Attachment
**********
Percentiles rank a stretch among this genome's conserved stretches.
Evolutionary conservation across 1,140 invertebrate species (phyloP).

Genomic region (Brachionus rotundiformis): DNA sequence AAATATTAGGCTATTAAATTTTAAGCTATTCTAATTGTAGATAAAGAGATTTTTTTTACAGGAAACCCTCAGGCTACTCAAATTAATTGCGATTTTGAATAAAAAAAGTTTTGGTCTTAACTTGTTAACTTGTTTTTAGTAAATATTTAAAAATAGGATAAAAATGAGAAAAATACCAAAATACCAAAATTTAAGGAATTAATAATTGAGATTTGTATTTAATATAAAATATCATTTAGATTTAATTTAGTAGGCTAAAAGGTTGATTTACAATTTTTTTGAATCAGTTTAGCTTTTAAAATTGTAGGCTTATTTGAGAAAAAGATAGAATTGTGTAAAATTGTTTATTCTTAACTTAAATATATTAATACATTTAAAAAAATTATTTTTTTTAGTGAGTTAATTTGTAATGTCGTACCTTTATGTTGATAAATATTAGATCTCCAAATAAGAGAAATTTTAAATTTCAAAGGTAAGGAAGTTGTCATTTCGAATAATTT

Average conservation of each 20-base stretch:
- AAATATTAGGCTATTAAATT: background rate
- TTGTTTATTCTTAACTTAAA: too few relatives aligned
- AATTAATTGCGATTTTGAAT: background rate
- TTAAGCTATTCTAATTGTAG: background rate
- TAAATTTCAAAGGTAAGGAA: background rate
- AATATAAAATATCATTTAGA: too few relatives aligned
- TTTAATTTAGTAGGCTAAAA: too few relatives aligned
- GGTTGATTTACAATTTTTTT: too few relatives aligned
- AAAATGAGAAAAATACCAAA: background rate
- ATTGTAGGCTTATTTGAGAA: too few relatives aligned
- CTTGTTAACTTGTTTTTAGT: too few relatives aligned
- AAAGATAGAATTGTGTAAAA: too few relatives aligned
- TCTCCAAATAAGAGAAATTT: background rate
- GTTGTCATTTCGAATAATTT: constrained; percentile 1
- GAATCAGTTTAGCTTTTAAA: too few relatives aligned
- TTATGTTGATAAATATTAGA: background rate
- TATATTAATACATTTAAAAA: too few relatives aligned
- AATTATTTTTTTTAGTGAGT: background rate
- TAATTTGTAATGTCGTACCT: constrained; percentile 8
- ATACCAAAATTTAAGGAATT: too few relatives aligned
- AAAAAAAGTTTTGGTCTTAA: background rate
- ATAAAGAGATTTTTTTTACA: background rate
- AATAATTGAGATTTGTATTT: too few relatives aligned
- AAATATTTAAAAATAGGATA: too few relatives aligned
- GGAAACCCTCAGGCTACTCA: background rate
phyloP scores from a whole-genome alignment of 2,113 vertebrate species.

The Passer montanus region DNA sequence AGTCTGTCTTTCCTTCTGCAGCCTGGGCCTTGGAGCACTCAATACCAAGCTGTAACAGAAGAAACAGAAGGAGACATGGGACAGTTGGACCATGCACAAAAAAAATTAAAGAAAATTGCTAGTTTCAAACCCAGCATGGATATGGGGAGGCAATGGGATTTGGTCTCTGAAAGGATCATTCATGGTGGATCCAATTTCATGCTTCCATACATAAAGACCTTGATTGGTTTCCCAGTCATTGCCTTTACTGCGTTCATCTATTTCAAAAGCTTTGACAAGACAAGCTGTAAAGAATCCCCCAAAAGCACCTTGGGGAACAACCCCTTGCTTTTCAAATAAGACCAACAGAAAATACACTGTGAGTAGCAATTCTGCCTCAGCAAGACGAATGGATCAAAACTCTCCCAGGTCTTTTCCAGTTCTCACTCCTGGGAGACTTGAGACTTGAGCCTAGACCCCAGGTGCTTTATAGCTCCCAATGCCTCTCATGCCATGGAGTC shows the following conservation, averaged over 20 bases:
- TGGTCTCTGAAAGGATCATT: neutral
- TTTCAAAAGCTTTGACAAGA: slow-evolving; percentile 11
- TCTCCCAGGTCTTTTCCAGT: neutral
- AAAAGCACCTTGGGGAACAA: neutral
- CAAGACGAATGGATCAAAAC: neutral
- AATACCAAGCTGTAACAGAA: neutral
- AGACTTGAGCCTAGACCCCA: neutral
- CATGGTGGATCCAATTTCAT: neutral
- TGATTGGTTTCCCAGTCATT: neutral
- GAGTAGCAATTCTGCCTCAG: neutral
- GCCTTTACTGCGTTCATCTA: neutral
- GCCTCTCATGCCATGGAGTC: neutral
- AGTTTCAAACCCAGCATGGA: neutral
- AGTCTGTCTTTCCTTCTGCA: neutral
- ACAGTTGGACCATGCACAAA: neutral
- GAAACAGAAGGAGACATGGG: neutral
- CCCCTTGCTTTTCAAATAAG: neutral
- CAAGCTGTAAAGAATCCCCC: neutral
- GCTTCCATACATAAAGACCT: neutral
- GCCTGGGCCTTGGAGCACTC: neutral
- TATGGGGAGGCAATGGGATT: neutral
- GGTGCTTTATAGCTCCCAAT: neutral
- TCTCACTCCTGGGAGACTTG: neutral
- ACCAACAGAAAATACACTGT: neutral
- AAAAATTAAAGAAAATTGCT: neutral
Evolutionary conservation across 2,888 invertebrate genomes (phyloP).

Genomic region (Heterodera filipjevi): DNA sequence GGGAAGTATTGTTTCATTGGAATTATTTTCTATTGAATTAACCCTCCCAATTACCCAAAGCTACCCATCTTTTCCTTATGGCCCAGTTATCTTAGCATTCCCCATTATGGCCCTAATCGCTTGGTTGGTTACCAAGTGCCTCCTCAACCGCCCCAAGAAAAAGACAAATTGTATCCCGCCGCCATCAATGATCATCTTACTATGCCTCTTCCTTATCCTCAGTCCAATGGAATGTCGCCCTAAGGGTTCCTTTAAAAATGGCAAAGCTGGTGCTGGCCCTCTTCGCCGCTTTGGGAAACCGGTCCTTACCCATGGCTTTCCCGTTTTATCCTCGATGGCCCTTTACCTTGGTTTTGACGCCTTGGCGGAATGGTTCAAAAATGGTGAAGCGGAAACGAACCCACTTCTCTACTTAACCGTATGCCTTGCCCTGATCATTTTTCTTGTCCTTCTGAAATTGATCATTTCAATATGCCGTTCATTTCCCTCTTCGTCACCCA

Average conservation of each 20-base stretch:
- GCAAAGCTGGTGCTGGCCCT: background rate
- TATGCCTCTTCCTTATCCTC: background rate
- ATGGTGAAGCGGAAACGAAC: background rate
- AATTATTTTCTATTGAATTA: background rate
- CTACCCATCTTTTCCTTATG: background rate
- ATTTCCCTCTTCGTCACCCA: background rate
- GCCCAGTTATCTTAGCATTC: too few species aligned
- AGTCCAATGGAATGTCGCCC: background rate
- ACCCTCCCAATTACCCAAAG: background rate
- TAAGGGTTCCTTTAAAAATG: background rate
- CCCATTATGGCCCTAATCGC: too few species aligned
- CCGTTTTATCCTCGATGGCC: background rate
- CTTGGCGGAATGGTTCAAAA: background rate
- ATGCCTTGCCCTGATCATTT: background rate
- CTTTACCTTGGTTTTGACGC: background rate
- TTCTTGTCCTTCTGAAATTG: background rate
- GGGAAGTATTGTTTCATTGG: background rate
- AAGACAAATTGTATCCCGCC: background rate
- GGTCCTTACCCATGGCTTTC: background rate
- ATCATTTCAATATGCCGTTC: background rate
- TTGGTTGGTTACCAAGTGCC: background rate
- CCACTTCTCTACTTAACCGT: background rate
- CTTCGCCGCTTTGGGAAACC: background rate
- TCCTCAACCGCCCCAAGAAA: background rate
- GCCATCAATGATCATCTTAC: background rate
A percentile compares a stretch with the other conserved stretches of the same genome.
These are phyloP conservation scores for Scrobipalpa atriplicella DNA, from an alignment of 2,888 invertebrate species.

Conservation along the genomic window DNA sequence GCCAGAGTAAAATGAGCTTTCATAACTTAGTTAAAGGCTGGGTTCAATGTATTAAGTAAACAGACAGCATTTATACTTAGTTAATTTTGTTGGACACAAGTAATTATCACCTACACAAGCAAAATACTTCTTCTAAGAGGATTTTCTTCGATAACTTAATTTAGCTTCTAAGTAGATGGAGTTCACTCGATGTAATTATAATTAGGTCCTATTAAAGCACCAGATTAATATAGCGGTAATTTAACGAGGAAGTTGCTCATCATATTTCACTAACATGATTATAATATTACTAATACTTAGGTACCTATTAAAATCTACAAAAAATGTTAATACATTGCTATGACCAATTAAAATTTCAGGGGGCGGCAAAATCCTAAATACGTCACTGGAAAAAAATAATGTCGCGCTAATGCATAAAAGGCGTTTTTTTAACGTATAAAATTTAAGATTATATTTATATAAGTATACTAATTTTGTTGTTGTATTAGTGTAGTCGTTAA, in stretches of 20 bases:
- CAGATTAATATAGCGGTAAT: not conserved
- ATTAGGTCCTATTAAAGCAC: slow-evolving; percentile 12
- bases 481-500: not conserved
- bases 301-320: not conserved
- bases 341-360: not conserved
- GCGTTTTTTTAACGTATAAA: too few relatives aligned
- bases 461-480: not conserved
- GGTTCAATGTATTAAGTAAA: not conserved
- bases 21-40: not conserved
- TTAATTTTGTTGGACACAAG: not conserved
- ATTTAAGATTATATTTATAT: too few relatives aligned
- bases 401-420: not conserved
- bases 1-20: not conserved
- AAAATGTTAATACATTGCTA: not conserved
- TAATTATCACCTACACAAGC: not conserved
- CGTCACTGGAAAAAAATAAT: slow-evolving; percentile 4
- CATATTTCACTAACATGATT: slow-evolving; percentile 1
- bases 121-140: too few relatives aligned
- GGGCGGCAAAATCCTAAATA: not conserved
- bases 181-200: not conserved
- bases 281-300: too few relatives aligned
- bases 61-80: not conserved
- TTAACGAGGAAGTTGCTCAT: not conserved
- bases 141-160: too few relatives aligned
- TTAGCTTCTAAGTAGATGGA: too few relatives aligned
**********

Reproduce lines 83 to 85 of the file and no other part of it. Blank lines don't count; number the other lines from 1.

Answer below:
- TCCTCAACCGCCCCAAGAAA: background rate
- GCCATCAATGATCATCTTAC: background rate
A percentile compares a stretch with the other conserved stretches of the same genome.